- A large study published in The Lancet in 2012 reported a dose-related relationship of alcohol use and the risk to develop cirrhosis of the liver and a number of different types of liver cancers, with individuals drinking larger quantities of alcohol on a regular basis demonstrating significantly increased risks for these disorders.
- A large 2013 meta-analytic study published in The Journal of Hepatology indicated that liver cancer deaths attributable to alcohol in 2010 numbered 80,600 in Europe and resulted in over 2 million disability adjusted life years (the number of years lost in all individuals with the condition due to ill health, a disability, or early death). Thus, chronic abuse of alcohol leads to a significant burden on health and disability in Europe (and most likely in other industrialized countries) associated with the development of chronic liver disease.
The bottom line here is that every available study indicates that there is a positive relationship (correlation) between alcohol use and the risk for the development of liver cancer.
Here is what the research findings actually mean:
- The correlation or relationship between alcohol abuse and the risk to develop liver cancer is significant and positive. This means that as individuals use more alcohol and/or use it on a regular basis for longer periods of time, the risk for them to develop liver cancer increases. The relationships are based on group data. Individual cases will vary such that some may not develop any liver issues, whereas others may develop them quickly and with smaller amounts of use or over shorter time periods.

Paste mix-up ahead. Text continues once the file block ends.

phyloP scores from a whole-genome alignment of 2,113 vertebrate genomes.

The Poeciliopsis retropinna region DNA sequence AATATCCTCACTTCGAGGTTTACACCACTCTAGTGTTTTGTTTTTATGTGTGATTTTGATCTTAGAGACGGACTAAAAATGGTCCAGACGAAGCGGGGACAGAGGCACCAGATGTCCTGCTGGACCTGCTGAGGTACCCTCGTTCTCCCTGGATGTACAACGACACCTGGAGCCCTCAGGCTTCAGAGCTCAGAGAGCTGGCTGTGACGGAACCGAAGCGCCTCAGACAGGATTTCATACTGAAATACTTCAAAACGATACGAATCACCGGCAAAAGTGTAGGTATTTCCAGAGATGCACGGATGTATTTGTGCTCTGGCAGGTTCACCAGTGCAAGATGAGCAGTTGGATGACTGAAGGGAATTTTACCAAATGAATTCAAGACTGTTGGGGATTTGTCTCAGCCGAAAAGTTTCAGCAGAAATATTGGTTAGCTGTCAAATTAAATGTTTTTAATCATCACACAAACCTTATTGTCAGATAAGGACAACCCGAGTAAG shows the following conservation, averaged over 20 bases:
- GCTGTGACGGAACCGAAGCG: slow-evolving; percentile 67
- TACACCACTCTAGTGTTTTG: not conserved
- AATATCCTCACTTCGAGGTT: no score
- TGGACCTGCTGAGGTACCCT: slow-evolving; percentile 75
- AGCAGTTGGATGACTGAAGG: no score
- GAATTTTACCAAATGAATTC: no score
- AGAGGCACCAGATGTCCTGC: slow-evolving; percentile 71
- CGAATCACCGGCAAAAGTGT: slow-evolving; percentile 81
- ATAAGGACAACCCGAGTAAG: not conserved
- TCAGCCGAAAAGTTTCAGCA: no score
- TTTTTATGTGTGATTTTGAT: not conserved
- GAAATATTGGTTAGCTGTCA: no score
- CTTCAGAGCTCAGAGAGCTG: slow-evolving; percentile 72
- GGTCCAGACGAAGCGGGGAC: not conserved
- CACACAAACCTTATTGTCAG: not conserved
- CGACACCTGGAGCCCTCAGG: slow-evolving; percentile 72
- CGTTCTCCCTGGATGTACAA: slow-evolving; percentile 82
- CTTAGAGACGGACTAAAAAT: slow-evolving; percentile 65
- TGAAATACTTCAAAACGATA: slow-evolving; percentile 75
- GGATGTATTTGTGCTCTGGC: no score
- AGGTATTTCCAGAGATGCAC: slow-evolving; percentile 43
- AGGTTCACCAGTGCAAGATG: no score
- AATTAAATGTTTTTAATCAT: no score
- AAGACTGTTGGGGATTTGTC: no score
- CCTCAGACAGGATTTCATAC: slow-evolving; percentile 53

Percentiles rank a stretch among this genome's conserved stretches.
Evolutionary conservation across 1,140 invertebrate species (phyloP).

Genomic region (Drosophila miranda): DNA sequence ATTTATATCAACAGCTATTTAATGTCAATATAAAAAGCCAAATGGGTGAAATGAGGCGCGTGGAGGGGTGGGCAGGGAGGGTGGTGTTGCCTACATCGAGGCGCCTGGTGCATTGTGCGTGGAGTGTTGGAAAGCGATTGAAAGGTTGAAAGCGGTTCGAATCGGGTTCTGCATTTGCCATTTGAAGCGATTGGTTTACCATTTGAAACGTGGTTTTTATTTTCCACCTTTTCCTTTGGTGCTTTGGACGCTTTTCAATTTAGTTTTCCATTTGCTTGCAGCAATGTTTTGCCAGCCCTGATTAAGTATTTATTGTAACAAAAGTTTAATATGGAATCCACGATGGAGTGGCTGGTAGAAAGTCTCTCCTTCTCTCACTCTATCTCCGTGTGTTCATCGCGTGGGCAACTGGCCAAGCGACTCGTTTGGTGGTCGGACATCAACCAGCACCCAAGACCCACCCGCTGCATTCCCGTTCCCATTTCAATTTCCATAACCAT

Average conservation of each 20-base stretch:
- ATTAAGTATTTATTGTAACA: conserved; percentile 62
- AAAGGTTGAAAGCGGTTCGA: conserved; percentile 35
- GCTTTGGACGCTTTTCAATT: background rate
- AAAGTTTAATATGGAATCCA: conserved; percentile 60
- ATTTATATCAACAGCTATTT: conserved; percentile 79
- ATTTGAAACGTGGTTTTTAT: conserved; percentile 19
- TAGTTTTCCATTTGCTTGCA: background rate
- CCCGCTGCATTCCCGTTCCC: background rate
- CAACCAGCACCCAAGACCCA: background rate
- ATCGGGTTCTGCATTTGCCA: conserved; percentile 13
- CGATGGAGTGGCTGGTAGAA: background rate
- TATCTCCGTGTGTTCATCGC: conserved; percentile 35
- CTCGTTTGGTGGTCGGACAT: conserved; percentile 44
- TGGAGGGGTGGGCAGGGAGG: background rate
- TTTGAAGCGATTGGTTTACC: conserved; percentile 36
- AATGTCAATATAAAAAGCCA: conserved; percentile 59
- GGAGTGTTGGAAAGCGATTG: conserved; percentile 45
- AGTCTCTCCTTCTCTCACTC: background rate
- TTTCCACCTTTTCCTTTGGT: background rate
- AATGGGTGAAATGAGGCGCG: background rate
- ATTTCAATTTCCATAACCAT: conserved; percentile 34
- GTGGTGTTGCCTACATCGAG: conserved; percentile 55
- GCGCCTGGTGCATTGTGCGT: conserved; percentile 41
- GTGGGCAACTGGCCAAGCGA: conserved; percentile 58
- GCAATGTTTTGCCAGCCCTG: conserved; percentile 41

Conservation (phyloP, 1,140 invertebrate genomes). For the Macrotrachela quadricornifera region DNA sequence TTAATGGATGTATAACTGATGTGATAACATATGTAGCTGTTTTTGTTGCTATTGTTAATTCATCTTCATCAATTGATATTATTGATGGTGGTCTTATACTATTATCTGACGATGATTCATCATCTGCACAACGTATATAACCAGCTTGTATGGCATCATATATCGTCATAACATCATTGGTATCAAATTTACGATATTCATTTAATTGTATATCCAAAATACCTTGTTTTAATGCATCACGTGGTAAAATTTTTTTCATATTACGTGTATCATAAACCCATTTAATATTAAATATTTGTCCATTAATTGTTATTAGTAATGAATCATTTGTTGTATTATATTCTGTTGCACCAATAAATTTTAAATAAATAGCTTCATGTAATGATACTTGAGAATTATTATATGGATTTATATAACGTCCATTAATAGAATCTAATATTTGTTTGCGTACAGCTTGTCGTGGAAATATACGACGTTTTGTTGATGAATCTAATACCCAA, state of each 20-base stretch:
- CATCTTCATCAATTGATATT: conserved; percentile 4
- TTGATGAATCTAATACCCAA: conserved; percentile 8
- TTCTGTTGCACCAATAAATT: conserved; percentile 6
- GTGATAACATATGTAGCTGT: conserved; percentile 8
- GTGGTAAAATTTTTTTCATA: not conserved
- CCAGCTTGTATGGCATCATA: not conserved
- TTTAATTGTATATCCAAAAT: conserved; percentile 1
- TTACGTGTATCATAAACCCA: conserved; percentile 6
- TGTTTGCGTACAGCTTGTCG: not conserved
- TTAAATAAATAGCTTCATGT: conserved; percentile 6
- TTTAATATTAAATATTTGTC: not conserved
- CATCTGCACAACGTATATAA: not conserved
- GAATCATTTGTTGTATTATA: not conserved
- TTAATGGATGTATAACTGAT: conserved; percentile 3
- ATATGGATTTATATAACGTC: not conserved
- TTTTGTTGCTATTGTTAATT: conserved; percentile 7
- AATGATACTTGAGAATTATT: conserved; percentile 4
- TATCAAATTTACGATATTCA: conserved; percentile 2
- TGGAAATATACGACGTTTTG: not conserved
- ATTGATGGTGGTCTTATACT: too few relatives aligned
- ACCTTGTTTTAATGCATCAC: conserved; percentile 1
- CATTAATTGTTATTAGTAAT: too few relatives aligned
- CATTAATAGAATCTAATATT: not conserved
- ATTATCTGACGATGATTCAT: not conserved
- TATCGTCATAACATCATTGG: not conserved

- The relationship is real; however, it is uncertain exactly how this relationship works. These types of findings cannot be used to make a claim that abusing alcohol causes liver cancer; however, they can be used to positively claim that individuals who regularly abuse alcohol are increasing the risk (or probability) that they can develop liver cancer. This is not a foregone conclusion such that alcohol abuse automatically leads to liver cancer. Instead, alcohol abuse leads to a greater potential to develop liver cancer.
- Much of the research points to the notion that alcohol-attributable liver cancer most likely is related to the development of cirrhosis of the liver. Animal models testing the relationship between consuming large quantities of alcohol for lengthy periods of time indicates that alcohol does cause cirrhosis of the liver in animals (however, this is not the only cause of cirrhosis of the liver). These types of findings are directly relatable to humans, and it is assumed that one potential cause of cirrhosis of the liver in humans is chronic alcohol abuse.
- Alcohol abuse is neither a necessary nor sufficient condition for the development of cirrhosis of the liver or for the development of liver cancer. A number of individuals develop these conditions without a history of significant alcohol abuse. However, individuals who chronically abuse alcohol are increasing the risk to develop these conditions. A number of other factors contribute to this increased risk, including genetic factors, the use of other drugs such as tobacco, diet, and other lifestyle and health conditions.
Chronic alcohol abuse is associated with an increased risk to develop liver cancer. Chronic alcohol abuse is also associated with an increased risk to develop a number of other forms of cancer as well. The idea that alcohol abuse causes liver cancer is not fully accurate because there are obviously a number of other factors that interact with this increased risk; however, chronic alcohol abuse is a significant risk factor for the development of cirrhosis of the liver and liver cancer in humans.